Disruptive Technology Part 2- Multiplexing and Digital Pathology

Disruptive technology… everyone has heard this buzzword lately but what does it actually mean, and what does it mean to you as a histotechnologist? Techopedia defines disruptive technology as an enhanced or new technology that replaces an existing technology. People often view the word disruptive as implying something inherently bad, but that is not necessarily the case for disruptive technologies. They are simply a change, which may feel negative, as it alters your routine and requirements investment in time and money, however the results of adopting disruptive technologies can ultimately be positive.

Last year, Fixation on Histology, did a post on disruptive technologies in which we talked about barcoding systems, a disruptive technology that has resulted in better tracking of specimens for those labs that have implemented the technology correctly.

In today’s post we are going to talk about a few other examples, that are featured in NSH’s new episode of our podcast, HistoHelp. This episode stars David Krull, the current Committee Chair of NSH’s Veterinary, Industry, Research Committee. In it, Dave shares his opinions on why disruptive technology is actually beneficial to the histologist. For example, the introduction of automated staining frees up the scientists’ time to concentrate on tasks other than applying reagent and setting a timer. They are able to dig deeper into the science they are trying to progress in their labs.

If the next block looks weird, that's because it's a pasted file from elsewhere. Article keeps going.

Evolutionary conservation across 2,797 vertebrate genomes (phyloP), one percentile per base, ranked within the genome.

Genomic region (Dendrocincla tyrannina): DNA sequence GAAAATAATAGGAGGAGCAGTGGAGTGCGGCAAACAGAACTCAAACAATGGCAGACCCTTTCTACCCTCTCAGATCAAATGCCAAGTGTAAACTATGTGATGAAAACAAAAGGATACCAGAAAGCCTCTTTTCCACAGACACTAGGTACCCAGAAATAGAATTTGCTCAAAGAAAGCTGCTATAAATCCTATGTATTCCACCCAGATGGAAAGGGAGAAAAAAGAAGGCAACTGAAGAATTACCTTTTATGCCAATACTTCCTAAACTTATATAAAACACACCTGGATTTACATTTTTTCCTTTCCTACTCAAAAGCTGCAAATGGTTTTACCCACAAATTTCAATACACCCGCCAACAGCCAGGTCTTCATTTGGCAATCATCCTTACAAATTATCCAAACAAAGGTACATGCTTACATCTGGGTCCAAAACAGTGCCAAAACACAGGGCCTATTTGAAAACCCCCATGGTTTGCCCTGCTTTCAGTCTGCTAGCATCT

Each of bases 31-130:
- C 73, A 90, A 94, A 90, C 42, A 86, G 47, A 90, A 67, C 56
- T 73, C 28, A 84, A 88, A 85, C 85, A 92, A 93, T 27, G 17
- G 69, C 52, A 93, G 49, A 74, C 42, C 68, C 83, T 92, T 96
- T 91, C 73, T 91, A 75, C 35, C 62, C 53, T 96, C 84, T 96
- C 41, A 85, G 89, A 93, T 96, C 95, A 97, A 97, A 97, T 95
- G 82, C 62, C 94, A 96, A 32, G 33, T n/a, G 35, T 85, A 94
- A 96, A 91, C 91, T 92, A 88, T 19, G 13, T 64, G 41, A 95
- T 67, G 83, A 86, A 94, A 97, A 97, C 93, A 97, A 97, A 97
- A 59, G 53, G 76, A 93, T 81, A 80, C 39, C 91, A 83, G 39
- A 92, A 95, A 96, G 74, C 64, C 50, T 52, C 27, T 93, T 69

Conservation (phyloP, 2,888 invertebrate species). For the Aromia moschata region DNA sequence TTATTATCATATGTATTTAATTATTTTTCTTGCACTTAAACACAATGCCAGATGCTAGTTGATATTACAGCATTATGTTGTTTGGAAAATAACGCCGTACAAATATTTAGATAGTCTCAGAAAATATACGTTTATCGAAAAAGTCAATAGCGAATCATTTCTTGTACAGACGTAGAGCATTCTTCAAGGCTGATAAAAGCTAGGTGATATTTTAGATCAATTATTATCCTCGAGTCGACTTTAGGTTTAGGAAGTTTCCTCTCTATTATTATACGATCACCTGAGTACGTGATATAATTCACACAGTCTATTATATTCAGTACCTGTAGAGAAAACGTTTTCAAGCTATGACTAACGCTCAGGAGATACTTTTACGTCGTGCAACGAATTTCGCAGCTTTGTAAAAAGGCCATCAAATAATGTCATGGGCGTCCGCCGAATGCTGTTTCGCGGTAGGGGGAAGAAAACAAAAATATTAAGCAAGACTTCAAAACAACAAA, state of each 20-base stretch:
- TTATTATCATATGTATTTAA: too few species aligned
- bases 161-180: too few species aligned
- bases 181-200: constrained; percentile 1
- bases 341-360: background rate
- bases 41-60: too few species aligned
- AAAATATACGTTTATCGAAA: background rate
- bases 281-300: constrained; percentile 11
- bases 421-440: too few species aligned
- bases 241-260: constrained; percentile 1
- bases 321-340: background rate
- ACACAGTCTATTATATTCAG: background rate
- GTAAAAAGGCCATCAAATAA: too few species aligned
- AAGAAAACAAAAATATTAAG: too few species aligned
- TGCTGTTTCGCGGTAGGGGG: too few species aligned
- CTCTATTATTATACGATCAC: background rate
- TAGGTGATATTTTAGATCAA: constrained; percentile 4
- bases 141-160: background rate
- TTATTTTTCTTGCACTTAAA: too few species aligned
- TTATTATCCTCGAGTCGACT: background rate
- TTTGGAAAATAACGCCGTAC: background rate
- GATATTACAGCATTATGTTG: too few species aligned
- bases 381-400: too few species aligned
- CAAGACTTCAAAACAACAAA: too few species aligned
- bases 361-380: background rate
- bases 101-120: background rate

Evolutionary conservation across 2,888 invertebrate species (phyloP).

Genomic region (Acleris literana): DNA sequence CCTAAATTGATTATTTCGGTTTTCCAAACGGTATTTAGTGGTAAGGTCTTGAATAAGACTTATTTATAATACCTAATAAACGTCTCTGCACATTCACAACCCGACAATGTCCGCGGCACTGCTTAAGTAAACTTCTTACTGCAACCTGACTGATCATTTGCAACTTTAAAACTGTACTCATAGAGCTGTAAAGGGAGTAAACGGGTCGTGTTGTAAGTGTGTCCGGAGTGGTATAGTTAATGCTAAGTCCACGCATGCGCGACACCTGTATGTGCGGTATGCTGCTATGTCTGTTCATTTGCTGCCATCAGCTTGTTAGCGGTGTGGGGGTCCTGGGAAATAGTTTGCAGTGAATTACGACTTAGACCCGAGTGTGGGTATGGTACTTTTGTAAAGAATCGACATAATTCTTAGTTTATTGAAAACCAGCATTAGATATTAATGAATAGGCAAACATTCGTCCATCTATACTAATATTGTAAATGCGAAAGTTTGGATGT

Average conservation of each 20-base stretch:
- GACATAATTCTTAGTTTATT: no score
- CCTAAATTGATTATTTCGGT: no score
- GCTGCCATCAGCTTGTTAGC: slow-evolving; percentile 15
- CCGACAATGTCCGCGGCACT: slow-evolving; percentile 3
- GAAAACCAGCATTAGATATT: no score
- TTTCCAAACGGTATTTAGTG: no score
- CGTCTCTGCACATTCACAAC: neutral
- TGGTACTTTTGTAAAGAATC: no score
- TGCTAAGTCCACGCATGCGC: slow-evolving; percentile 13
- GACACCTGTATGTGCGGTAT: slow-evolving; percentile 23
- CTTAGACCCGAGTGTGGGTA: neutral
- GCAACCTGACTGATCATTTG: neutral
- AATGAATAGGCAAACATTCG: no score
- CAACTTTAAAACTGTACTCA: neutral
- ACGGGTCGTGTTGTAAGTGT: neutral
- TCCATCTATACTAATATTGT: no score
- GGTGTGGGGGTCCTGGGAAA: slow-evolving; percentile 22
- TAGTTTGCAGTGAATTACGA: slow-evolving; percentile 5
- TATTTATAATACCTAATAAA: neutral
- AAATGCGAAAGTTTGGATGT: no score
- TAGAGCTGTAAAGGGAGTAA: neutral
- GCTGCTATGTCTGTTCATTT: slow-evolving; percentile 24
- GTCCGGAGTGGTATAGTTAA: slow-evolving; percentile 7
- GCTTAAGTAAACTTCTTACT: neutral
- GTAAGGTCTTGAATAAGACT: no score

Another disruptive technology currently on Dave’s mind is multiplexing. For those who are unfamiliar with multiplexing, multiplex IHC refers to techniques used to identify multiple biomarkers on one tissue sample. This can be a couple of different colors, but with imaging mass cytometry, this can increase to up to 35 protein markers at a time. This type of equipment is currently out of the price range of most lab’s budgets, but within a few years could become much more common, as tends to happen with disruptive technologies.

Another disruptive technology already beginning to grow more common place is digital pathology. The move away from glass slides to digital images has allowed for more flexibility on the part of the pathologist as labs are able to get opinions they may not previously have had access to, making diagnosis easier and more accurate, especially for rural labs in underserved communities. Additionally, the cloud has allowed for easier storage and easier access to older slides, without fear of degradation of the specimen over time. (If your lab is interested in implementing a digital pathology solution, check out NSH’s Digital Pathology Certificate Program!)

Listen to Dave’s podcast episode to hear about additional disruptive technologies as they apply to Histotechnology, including artificial intelligence!

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